So, Theresa, thanks for that. You got us all giddy about a change in the rules that would actually have helped us out. The proposal to raise the current safety net from £23,250 to £100,000 has been reduced form a manifesto promise to a consultation. No further details are available at this stage and there are no indications of the timing. The normal process involves the release of a green paper, a three-month consultation period, followed by at least three months of government review, before the government give their feedback in a policy paper. Yawn. That sounds like ‘long grass’ to me.
It does not seem that long since the Dilnot review, published in 2011, was introduced in watered down form in the Care Act 2014, the financial side of which was then not implemented as expected in 2016 but was instead deferred to 2020. In the meantime, Theresa threw new promises into the mix, reduced now to a consultation, and so where does that leave the Care Act? This whole area of the law is a mess.
The number of people aged 75 and over is expected to increase by 70% between 2015 and 2035. How are we going to afford that? I will be nearly 70 in 2035 (I hope). Who is going to pay for us all?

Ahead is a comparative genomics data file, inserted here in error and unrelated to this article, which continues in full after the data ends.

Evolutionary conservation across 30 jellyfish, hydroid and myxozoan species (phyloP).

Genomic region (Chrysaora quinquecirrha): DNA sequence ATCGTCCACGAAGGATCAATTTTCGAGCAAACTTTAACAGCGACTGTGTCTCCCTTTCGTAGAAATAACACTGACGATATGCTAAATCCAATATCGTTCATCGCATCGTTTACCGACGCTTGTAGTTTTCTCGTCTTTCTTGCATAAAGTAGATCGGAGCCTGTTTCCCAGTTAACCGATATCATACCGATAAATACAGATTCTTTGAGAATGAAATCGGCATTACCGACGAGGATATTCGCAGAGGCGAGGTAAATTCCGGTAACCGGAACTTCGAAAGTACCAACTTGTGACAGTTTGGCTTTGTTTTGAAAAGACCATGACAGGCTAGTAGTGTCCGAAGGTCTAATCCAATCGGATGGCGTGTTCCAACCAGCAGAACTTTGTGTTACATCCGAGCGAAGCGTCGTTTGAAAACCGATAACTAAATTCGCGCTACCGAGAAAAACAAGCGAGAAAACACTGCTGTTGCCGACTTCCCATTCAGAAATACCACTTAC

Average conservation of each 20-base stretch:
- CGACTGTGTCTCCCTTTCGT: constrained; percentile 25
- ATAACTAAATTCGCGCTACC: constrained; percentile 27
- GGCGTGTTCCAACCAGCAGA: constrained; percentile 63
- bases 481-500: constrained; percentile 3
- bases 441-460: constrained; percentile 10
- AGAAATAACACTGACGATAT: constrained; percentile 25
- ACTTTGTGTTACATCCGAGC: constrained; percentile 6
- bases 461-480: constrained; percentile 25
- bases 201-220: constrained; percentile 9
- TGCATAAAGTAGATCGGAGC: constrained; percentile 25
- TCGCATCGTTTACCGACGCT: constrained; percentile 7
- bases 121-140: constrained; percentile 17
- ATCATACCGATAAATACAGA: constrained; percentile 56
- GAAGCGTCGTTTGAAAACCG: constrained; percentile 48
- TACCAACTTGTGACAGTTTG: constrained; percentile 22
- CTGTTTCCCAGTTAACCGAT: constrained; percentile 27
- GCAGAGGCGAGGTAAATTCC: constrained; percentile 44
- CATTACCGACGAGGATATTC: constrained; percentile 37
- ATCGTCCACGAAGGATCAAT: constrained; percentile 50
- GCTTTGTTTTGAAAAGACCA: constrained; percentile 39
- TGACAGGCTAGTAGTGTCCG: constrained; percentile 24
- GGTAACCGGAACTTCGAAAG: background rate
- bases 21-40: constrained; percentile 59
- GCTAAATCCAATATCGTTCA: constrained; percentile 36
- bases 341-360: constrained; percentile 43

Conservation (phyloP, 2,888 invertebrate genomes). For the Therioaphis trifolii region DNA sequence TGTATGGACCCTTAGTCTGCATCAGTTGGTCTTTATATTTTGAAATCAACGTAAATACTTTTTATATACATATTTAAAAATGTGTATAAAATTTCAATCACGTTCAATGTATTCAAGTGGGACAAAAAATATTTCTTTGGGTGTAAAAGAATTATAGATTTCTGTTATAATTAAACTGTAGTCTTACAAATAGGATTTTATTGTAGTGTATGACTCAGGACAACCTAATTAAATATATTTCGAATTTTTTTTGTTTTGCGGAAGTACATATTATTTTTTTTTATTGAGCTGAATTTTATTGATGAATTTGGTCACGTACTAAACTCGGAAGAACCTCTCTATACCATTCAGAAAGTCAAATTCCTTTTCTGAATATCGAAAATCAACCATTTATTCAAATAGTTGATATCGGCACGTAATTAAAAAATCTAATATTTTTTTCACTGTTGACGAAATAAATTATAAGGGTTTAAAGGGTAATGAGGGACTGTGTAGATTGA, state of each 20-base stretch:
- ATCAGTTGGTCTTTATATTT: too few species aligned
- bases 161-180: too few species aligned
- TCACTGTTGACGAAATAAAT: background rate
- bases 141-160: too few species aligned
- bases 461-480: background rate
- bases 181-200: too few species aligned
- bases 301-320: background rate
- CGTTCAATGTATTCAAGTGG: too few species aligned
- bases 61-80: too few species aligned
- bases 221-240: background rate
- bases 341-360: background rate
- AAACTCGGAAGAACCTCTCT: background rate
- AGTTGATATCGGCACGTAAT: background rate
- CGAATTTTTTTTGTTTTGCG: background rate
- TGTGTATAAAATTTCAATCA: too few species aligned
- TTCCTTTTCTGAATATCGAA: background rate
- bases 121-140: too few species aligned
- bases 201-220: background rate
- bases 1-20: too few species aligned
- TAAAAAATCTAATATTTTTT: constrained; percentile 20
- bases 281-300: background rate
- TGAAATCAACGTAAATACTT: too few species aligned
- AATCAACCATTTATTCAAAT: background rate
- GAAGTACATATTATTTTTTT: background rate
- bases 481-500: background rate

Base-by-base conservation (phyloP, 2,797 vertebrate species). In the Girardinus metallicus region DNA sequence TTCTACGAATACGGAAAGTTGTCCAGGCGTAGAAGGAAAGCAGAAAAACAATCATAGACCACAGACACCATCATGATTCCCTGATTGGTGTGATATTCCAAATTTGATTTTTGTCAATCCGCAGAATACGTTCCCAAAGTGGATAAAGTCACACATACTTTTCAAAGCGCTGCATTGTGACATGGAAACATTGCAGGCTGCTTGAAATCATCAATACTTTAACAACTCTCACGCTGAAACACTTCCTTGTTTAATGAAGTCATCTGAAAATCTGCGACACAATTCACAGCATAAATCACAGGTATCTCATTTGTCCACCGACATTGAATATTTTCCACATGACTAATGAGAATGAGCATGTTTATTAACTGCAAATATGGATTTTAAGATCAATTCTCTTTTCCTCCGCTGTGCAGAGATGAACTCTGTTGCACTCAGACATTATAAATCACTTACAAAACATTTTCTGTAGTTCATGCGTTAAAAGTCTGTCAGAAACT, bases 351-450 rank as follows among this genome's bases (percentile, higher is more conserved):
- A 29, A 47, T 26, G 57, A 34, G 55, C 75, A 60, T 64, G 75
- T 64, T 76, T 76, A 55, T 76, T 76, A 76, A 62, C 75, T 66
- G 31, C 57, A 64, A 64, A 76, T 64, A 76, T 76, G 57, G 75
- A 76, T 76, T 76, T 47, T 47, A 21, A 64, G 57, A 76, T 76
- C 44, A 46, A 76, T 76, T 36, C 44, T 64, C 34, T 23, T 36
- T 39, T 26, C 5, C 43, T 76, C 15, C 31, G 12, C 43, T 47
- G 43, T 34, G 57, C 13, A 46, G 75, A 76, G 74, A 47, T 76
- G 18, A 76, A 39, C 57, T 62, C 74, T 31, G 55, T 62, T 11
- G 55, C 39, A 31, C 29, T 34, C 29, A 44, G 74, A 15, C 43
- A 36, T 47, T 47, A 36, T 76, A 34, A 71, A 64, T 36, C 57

If we have all the money, should we pay for ourselves? But we have paid all that Tax and National Insurance. And then when we need it, we won’t qualify for care if it is means tested. If we are in the unfortunate position of having no assets, the state should pick up our bill. But is that not a disincentive to saving for retirement, or does it not encourage judicious planning to ring fence those assets with an eye on having our cake and eating it? It’s enough to drive you to distraction!
The government also abandoned plans to drop the triple lock on state pensions and is not going ahead with means testing the winter fuel allowance which were also set out in the manifesto.
So, where is all the money going to come from? These are decisions I would not like to have to make as I can see all sides of the argument. Fortunately, I don’t have to. I am a private client lawyer which means my job is to worry about my clients and what is in their best interests. Everyone’s aims and ideals differ but it is quite rare for me to come across clients who are happy to pay for everything in their later years and then give them a bill on what’s left.